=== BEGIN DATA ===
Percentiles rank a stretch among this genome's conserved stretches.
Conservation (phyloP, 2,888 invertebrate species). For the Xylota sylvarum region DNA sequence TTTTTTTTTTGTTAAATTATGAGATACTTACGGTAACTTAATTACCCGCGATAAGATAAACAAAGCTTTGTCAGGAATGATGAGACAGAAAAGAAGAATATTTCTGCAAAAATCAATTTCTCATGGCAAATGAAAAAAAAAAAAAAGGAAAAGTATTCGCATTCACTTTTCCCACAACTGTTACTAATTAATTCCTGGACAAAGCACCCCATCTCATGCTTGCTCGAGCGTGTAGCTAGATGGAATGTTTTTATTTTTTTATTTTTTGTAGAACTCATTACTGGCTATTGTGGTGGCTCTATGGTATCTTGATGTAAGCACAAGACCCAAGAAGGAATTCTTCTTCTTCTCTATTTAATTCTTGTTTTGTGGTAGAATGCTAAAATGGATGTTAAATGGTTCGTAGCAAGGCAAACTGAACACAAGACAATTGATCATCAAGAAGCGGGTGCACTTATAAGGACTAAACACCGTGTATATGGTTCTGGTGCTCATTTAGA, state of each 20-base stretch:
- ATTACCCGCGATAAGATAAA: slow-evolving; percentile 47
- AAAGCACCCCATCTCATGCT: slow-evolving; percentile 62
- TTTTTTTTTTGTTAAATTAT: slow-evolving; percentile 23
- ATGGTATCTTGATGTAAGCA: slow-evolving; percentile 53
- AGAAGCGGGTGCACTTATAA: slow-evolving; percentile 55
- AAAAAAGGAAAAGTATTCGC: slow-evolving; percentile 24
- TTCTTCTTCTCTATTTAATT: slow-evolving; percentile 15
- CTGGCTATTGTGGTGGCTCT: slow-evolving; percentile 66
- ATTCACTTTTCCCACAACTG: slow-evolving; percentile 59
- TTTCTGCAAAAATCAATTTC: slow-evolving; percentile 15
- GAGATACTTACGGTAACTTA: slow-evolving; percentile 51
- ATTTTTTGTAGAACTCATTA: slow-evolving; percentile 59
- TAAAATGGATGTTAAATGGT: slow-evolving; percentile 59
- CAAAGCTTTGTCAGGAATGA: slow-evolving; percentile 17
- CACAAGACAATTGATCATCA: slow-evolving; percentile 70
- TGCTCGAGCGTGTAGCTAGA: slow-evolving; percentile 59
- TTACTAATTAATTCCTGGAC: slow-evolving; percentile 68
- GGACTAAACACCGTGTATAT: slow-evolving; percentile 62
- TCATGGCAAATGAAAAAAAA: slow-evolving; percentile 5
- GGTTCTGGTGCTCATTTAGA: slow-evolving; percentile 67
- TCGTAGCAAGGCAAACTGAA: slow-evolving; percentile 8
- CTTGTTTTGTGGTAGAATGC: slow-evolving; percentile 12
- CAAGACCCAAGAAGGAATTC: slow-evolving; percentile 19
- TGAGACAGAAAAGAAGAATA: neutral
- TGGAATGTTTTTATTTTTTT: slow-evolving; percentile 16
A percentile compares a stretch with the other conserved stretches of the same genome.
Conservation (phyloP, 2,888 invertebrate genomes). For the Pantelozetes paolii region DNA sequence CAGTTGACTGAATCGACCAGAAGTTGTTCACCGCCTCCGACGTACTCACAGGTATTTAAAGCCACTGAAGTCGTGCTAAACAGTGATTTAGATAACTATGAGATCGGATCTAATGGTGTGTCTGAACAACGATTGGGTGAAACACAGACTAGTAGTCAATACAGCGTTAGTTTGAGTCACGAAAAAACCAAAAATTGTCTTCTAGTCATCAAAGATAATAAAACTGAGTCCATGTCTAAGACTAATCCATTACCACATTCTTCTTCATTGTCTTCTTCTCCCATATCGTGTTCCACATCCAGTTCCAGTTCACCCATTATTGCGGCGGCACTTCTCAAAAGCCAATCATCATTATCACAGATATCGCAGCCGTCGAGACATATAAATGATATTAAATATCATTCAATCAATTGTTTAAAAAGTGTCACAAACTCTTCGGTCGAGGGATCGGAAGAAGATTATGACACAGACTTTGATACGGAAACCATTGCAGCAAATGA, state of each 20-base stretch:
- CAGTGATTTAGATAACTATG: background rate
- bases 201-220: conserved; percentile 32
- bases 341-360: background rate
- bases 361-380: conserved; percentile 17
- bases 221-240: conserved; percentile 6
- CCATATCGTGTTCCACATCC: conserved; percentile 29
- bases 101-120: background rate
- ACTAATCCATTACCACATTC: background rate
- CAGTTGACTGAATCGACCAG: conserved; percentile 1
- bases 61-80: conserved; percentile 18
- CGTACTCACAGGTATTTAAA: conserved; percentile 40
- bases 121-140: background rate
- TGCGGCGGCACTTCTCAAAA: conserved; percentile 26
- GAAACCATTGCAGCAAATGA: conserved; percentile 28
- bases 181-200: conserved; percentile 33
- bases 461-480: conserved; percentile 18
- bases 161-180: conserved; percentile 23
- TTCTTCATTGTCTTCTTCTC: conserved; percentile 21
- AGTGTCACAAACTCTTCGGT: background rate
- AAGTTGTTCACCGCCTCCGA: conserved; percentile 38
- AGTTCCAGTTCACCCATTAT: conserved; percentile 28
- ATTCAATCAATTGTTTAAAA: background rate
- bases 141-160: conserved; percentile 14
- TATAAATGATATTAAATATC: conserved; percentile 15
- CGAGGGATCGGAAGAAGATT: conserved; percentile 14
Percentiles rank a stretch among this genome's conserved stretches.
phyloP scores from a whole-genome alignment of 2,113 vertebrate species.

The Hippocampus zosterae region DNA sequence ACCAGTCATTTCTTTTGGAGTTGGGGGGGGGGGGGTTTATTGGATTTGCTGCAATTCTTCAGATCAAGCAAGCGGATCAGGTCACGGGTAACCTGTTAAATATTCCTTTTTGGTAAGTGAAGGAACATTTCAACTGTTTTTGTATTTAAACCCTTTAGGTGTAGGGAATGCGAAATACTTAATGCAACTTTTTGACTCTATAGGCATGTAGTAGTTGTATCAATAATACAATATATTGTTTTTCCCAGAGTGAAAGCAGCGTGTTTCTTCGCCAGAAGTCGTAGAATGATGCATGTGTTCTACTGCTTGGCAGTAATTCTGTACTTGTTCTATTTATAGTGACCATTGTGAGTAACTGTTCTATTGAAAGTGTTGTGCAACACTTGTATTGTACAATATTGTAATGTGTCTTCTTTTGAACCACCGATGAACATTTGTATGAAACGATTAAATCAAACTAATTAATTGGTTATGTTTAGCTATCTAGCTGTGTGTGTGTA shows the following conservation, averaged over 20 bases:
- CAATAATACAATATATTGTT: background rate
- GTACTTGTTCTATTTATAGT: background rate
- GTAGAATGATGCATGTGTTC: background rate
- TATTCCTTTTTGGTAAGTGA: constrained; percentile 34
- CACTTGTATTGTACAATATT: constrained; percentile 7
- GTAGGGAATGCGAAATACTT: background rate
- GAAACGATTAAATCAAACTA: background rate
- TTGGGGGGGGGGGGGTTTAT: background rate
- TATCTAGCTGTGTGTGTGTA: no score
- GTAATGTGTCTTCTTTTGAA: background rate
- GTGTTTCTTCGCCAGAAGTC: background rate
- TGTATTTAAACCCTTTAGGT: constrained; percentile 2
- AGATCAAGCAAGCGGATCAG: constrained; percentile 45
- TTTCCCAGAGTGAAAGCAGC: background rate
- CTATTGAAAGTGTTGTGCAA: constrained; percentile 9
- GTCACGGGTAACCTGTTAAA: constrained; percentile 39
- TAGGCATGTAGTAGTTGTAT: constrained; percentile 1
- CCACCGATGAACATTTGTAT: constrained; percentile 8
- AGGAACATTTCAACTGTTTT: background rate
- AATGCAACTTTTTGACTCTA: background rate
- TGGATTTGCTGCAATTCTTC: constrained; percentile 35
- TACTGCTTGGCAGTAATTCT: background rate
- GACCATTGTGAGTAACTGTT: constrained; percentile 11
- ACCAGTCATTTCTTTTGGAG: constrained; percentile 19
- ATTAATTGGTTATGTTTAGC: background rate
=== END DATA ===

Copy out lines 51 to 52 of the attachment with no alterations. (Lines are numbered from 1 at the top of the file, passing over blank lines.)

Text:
- ATTCAATCAATTGTTTAAAA: background rate
- bases 141-160: conserved; percentile 14